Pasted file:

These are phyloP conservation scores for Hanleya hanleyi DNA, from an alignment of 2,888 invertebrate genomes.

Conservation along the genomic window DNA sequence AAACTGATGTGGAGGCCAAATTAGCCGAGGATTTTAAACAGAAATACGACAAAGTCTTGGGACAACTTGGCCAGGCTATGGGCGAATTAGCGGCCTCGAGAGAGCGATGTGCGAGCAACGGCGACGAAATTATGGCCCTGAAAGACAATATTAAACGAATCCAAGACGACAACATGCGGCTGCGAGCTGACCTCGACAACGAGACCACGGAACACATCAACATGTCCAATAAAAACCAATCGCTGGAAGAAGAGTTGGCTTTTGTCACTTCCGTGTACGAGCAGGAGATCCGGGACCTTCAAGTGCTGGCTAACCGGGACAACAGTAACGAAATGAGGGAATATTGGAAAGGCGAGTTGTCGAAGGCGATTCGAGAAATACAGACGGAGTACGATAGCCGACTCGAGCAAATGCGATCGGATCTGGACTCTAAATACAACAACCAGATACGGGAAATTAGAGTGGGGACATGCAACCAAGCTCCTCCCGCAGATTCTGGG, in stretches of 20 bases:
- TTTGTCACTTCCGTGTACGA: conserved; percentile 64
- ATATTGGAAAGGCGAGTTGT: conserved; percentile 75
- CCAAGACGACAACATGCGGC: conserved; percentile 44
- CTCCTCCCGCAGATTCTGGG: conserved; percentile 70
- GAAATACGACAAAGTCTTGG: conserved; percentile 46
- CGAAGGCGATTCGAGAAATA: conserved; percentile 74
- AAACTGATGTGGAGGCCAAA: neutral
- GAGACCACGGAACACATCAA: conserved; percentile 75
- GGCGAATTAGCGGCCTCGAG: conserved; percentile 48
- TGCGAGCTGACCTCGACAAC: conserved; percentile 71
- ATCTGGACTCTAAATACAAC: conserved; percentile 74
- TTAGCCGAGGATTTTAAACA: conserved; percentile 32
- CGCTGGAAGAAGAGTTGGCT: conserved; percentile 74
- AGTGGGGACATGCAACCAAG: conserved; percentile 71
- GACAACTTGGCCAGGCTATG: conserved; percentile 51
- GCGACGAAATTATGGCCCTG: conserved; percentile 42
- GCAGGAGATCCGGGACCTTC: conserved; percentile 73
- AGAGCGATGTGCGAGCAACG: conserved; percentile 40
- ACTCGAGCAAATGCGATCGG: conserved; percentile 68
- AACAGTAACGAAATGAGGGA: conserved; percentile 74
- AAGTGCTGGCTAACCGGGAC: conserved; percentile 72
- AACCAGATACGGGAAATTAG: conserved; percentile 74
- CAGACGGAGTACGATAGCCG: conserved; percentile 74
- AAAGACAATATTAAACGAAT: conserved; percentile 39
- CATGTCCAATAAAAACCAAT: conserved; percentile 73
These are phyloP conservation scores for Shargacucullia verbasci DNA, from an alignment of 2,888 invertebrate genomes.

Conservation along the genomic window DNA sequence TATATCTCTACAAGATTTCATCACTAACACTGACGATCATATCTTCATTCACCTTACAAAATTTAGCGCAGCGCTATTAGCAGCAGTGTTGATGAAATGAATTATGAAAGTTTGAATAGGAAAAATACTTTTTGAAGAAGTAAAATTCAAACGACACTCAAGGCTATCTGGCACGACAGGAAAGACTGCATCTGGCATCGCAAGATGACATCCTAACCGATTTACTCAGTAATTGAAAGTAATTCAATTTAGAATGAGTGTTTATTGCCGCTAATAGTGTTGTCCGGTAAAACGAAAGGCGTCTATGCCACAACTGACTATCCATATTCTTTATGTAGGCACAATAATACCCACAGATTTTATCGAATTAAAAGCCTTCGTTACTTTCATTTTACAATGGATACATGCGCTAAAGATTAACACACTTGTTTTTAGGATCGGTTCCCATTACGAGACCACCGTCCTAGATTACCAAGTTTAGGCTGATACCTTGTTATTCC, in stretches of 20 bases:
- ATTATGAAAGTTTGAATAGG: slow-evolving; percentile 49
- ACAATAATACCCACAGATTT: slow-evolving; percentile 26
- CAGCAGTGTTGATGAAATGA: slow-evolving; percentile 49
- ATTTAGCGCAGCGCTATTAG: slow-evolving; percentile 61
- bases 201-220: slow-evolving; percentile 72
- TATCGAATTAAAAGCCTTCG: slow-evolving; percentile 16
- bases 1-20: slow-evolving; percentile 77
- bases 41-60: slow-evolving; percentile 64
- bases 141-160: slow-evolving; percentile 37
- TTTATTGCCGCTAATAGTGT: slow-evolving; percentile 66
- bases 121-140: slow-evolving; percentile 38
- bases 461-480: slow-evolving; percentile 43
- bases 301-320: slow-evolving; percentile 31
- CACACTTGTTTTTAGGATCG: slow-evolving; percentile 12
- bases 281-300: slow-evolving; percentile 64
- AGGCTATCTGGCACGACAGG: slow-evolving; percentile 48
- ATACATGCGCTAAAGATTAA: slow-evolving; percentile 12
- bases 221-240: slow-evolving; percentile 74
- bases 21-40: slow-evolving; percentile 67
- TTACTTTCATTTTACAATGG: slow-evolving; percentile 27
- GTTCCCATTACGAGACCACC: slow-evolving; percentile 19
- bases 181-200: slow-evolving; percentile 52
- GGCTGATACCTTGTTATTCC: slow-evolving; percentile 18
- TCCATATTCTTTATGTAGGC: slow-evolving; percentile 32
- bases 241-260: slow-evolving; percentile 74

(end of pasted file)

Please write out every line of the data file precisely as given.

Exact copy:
These are phyloP conservation scores for Hanleya hanleyi DNA, from an alignment of 2,888 invertebrate genomes.

Conservation along the genomic window DNA sequence AAACTGATGTGGAGGCCAAATTAGCCGAGGATTTTAAACAGAAATACGACAAAGTCTTGGGACAACTTGGCCAGGCTATGGGCGAATTAGCGGCCTCGAGAGAGCGATGTGCGAGCAACGGCGACGAAATTATGGCCCTGAAAGACAATATTAAACGAATCCAAGACGACAACATGCGGCTGCGAGCTGACCTCGACAACGAGACCACGGAACACATCAACATGTCCAATAAAAACCAATCGCTGGAAGAAGAGTTGGCTTTTGTCACTTCCGTGTACGAGCAGGAGATCCGGGACCTTCAAGTGCTGGCTAACCGGGACAACAGTAACGAAATGAGGGAATATTGGAAAGGCGAGTTGTCGAAGGCGATTCGAGAAATACAGACGGAGTACGATAGCCGACTCGAGCAAATGCGATCGGATCTGGACTCTAAATACAACAACCAGATACGGGAAATTAGAGTGGGGACATGCAACCAAGCTCCTCCCGCAGATTCTGGG, in stretches of 20 bases:
- TTTGTCACTTCCGTGTACGA: conserved; percentile 64
- ATATTGGAAAGGCGAGTTGT: conserved; percentile 75
- CCAAGACGACAACATGCGGC: conserved; percentile 44
- CTCCTCCCGCAGATTCTGGG: conserved; percentile 70
- GAAATACGACAAAGTCTTGG: conserved; percentile 46
- CGAAGGCGATTCGAGAAATA: conserved; percentile 74
- AAACTGATGTGGAGGCCAAA: neutral
- GAGACCACGGAACACATCAA: conserved; percentile 75
- GGCGAATTAGCGGCCTCGAG: conserved; percentile 48
- TGCGAGCTGACCTCGACAAC: conserved; percentile 71
- ATCTGGACTCTAAATACAAC: conserved; percentile 74
- TTAGCCGAGGATTTTAAACA: conserved; percentile 32
- CGCTGGAAGAAGAGTTGGCT: conserved; percentile 74
- AGTGGGGACATGCAACCAAG: conserved; percentile 71
- GACAACTTGGCCAGGCTATG: conserved; percentile 51
- GCGACGAAATTATGGCCCTG: conserved; percentile 42
- GCAGGAGATCCGGGACCTTC: conserved; percentile 73
- AGAGCGATGTGCGAGCAACG: conserved; percentile 40
- ACTCGAGCAAATGCGATCGG: conserved; percentile 68
- AACAGTAACGAAATGAGGGA: conserved; percentile 74
- AAGTGCTGGCTAACCGGGAC: conserved; percentile 72
- AACCAGATACGGGAAATTAG: conserved; percentile 74
- CAGACGGAGTACGATAGCCG: conserved; percentile 74
- AAAGACAATATTAAACGAAT: conserved; percentile 39
- CATGTCCAATAAAAACCAAT: conserved; percentile 73
These are phyloP conservation scores for Shargacucullia verbasci DNA, from an alignment of 2,888 invertebrate genomes.

Conservation along the genomic window DNA sequence TATATCTCTACAAGATTTCATCACTAACACTGACGATCATATCTTCATTCACCTTACAAAATTTAGCGCAGCGCTATTAGCAGCAGTGTTGATGAAATGAATTATGAAAGTTTGAATAGGAAAAATACTTTTTGAAGAAGTAAAATTCAAACGACACTCAAGGCTATCTGGCACGACAGGAAAGACTGCATCTGGCATCGCAAGATGACATCCTAACCGATTTACTCAGTAATTGAAAGTAATTCAATTTAGAATGAGTGTTTATTGCCGCTAATAGTGTTGTCCGGTAAAACGAAAGGCGTCTATGCCACAACTGACTATCCATATTCTTTATGTAGGCACAATAATACCCACAGATTTTATCGAATTAAAAGCCTTCGTTACTTTCATTTTACAATGGATACATGCGCTAAAGATTAACACACTTGTTTTTAGGATCGGTTCCCATTACGAGACCACCGTCCTAGATTACCAAGTTTAGGCTGATACCTTGTTATTCC, in stretches of 20 bases:
- ATTATGAAAGTTTGAATAGG: slow-evolving; percentile 49
- ACAATAATACCCACAGATTT: slow-evolving; percentile 26
- CAGCAGTGTTGATGAAATGA: slow-evolving; percentile 49
- ATTTAGCGCAGCGCTATTAG: slow-evolving; percentile 61
- bases 201-220: slow-evolving; percentile 72
- TATCGAATTAAAAGCCTTCG: slow-evolving; percentile 16
- bases 1-20: slow-evolving; percentile 77
- bases 41-60: slow-evolving; percentile 64
- bases 141-160: slow-evolving; percentile 37
- TTTATTGCCGCTAATAGTGT: slow-evolving; percentile 66
- bases 121-140: slow-evolving; percentile 38
- bases 461-480: slow-evolving; percentile 43
- bases 301-320: slow-evolving; percentile 31
- CACACTTGTTTTTAGGATCG: slow-evolving; percentile 12
- bases 281-300: slow-evolving; percentile 64
- AGGCTATCTGGCACGACAGG: slow-evolving; percentile 48
- ATACATGCGCTAAAGATTAA: slow-evolving; percentile 12
- bases 221-240: slow-evolving; percentile 74
- bases 21-40: slow-evolving; percentile 67
- TTACTTTCATTTTACAATGG: slow-evolving; percentile 27
- GTTCCCATTACGAGACCACC: slow-evolving; percentile 19
- bases 181-200: slow-evolving; percentile 52
- GGCTGATACCTTGTTATTCC: slow-evolving; percentile 18
- TCCATATTCTTTATGTAGGC: slow-evolving; percentile 32
- bases 241-260: slow-evolving; percentile 74